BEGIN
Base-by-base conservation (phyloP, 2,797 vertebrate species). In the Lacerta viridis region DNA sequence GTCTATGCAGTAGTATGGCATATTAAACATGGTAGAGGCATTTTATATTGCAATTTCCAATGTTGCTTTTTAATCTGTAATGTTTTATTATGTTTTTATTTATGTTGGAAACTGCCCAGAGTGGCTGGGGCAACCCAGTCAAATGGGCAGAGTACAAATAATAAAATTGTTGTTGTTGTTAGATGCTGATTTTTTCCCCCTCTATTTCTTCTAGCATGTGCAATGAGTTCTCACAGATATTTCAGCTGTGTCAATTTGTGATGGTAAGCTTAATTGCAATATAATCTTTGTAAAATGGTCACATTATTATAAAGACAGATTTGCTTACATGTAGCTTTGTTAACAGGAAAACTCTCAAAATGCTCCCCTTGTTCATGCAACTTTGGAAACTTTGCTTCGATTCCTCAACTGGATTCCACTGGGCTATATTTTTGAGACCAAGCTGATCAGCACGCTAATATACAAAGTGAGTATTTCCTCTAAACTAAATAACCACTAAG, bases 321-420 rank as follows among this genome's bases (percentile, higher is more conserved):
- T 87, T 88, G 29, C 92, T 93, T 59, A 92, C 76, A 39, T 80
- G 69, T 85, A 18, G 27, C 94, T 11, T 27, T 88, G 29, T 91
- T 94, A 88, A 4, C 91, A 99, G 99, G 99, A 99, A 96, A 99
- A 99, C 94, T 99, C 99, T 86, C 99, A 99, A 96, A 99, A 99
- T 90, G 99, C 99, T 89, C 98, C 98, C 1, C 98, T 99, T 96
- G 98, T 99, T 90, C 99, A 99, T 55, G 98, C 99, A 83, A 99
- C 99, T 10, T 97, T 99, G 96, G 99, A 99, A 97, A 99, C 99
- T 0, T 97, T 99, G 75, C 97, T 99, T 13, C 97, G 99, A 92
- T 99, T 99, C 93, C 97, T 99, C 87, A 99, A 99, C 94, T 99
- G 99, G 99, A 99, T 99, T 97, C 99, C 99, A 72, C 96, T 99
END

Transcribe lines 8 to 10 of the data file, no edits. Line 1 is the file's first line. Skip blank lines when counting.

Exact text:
- C 99, T 10, T 97, T 99, G 96, G 99, A 99, A 97, A 99, C 99
- T 0, T 97, T 99, G 75, C 97, T 99, T 13, C 97, G 99, A 92
- T 99, T 99, C 93, C 97, T 99, C 87, A 99, A 99, C 94, T 99